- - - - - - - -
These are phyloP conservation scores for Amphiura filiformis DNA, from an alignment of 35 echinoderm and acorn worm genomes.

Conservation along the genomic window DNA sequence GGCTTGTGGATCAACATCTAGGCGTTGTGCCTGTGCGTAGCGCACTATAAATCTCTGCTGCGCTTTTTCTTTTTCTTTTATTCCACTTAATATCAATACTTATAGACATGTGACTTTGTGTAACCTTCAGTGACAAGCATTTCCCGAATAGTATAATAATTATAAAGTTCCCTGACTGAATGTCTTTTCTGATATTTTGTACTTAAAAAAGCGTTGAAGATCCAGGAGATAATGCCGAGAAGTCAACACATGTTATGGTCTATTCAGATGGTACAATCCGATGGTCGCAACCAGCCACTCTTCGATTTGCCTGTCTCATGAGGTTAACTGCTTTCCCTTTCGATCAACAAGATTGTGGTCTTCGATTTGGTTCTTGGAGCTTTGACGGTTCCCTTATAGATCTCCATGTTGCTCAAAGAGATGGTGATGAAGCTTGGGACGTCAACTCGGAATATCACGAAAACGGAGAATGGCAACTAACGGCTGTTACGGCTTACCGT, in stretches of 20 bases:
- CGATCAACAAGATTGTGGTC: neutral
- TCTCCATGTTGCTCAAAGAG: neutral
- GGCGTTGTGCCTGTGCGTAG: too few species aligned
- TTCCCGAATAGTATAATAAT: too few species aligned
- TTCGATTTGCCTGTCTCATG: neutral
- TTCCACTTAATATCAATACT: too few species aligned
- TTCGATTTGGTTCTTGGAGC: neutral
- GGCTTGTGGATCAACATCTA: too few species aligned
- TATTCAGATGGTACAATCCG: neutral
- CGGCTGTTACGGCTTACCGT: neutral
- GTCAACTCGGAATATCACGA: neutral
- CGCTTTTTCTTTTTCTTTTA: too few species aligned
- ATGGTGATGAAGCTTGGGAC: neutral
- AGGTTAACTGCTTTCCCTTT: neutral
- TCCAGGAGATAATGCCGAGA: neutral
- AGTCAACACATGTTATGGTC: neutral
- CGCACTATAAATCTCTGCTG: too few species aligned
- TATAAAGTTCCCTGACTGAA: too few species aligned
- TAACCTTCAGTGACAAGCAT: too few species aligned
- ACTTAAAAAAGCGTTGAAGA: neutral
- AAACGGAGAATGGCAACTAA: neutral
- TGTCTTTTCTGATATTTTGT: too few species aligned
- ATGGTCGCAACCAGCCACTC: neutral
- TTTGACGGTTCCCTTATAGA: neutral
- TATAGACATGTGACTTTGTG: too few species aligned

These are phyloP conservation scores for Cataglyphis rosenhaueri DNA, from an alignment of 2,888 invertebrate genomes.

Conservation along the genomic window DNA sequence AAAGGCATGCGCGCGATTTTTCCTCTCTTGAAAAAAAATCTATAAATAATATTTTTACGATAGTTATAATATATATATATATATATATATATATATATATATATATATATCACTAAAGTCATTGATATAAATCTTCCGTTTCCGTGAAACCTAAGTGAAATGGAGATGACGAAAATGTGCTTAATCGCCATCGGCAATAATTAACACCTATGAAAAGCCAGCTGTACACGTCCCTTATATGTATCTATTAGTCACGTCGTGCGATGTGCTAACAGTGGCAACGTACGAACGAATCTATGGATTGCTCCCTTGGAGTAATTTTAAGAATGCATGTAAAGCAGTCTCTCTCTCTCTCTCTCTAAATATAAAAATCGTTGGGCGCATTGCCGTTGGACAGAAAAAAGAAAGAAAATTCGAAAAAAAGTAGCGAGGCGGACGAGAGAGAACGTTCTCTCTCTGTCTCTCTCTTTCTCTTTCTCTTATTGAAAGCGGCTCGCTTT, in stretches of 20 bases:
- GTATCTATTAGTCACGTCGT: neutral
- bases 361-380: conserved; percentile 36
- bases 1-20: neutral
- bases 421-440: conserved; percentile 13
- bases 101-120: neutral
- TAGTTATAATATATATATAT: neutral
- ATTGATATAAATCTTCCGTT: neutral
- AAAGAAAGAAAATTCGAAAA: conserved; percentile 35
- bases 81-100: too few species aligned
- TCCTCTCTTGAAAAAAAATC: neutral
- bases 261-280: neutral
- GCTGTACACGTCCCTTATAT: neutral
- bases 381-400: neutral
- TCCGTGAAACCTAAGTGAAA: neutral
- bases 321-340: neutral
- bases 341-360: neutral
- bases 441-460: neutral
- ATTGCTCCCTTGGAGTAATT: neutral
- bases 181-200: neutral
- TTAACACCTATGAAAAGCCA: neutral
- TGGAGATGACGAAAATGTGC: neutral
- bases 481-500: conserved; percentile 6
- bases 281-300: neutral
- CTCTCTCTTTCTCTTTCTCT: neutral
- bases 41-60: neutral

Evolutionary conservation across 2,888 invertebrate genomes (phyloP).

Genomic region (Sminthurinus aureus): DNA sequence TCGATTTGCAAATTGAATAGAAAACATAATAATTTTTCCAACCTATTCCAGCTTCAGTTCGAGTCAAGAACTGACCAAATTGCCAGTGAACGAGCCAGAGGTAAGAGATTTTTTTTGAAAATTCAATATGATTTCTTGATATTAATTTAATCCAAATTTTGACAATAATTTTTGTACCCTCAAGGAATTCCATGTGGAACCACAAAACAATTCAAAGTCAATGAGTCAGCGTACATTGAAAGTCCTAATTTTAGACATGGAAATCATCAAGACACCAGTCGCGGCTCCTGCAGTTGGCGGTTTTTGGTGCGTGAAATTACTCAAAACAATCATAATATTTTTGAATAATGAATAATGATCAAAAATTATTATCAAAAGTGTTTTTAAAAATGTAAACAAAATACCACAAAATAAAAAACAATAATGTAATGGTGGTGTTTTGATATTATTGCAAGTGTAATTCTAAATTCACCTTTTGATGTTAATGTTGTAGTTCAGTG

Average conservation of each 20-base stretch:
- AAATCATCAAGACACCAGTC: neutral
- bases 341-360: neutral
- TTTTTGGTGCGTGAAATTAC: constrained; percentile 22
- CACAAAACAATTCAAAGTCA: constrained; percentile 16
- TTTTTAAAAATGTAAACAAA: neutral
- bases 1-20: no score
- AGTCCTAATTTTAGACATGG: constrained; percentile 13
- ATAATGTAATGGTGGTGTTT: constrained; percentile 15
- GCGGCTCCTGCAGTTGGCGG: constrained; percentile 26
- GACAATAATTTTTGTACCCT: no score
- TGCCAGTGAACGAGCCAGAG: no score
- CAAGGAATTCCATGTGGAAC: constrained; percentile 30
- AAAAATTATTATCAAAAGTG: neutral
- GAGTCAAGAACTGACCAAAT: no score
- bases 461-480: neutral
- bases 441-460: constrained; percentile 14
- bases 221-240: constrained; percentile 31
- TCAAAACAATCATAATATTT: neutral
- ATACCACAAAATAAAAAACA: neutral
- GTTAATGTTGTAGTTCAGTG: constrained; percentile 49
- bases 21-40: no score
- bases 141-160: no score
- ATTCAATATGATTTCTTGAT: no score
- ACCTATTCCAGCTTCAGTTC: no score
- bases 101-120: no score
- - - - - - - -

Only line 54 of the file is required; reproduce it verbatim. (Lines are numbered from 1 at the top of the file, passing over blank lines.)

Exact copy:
- bases 41-60: neutral